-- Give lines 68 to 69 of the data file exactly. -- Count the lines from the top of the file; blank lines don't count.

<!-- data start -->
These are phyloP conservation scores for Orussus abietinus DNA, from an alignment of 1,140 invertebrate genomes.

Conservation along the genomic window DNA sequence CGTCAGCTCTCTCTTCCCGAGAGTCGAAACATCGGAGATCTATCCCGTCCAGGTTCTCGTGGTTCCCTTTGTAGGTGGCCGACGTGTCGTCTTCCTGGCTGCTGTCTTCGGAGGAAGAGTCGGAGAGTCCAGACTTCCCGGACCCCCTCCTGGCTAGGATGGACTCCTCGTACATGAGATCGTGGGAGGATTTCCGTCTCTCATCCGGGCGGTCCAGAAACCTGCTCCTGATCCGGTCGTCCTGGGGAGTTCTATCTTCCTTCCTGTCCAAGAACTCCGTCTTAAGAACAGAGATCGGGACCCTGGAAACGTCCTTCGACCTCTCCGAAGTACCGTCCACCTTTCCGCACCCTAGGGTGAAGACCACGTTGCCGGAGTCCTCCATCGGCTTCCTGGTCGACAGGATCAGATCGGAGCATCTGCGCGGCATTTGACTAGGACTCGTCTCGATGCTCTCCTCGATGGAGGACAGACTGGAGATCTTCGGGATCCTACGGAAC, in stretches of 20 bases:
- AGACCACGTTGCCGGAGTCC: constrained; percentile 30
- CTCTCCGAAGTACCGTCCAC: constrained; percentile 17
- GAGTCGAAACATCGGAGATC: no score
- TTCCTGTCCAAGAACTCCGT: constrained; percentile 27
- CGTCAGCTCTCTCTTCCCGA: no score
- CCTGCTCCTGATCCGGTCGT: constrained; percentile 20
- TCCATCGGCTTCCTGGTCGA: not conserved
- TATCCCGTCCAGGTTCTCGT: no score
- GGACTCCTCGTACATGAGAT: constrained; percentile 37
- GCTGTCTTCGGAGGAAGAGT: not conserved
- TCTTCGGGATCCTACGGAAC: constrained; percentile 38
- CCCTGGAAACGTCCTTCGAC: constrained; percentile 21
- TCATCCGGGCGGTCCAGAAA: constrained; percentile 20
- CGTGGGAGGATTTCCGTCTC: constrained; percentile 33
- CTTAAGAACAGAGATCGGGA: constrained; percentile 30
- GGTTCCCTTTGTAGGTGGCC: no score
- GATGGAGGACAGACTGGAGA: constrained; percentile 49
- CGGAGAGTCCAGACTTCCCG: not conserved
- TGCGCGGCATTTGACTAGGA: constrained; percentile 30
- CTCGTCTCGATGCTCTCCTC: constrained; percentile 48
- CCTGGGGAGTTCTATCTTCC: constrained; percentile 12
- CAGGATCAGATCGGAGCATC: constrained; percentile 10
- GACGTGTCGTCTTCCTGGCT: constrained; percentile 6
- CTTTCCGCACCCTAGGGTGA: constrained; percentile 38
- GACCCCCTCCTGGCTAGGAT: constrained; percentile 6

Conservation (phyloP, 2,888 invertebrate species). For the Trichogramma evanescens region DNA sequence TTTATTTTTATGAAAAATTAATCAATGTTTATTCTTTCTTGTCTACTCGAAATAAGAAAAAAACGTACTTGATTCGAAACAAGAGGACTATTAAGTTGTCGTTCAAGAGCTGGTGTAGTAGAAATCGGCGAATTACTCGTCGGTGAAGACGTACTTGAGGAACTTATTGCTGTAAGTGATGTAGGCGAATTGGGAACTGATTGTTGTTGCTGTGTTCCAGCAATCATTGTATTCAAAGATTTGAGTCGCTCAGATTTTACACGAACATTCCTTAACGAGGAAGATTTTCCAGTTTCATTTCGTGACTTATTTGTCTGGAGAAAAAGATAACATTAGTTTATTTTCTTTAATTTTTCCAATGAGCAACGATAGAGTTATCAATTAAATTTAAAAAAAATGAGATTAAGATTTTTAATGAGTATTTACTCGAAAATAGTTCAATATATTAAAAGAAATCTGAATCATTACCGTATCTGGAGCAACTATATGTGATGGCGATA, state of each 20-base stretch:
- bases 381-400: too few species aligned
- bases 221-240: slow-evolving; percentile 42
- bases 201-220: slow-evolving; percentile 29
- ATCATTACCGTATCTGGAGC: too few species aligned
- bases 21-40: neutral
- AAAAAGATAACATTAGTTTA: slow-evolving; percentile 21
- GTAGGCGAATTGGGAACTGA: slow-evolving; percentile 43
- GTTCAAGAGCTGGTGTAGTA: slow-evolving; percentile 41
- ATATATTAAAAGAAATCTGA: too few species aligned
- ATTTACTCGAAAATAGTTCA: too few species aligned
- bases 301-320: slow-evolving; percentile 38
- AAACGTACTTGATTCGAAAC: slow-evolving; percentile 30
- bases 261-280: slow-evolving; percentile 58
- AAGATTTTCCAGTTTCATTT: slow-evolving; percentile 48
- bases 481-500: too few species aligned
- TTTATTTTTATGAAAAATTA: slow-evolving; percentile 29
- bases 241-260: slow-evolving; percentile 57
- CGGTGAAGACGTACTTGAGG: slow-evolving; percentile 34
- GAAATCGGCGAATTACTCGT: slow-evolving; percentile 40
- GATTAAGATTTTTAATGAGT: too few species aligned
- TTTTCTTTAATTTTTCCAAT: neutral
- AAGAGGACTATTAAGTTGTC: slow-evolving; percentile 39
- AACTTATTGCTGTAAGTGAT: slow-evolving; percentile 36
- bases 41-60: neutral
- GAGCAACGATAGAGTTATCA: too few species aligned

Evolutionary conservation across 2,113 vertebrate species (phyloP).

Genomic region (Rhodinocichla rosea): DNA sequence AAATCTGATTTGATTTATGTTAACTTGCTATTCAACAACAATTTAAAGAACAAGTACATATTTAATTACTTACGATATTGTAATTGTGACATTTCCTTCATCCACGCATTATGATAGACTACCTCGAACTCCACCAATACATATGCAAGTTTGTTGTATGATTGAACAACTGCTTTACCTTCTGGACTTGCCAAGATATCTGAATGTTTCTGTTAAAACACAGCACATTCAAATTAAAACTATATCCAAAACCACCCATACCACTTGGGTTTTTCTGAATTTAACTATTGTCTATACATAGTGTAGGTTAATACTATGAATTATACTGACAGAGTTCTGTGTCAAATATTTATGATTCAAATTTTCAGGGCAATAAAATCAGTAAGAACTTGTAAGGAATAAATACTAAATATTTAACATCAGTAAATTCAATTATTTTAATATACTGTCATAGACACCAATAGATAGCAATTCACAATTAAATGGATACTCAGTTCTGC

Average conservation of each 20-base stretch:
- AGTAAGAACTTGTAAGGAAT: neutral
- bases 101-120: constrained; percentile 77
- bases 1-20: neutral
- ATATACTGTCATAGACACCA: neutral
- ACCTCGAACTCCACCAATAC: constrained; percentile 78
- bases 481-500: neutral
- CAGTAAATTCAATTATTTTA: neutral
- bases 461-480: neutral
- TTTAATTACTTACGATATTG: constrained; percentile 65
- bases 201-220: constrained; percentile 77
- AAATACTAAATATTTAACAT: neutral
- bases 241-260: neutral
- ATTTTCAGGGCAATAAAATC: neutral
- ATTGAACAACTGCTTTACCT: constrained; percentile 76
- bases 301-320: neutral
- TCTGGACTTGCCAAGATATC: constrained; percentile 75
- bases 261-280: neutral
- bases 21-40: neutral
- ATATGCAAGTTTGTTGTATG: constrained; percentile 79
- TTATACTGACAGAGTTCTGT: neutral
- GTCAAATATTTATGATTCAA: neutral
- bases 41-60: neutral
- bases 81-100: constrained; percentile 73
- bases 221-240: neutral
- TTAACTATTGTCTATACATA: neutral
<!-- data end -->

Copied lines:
- bases 241-260: neutral
- ATTTTCAGGGCAATAAAATC: neutral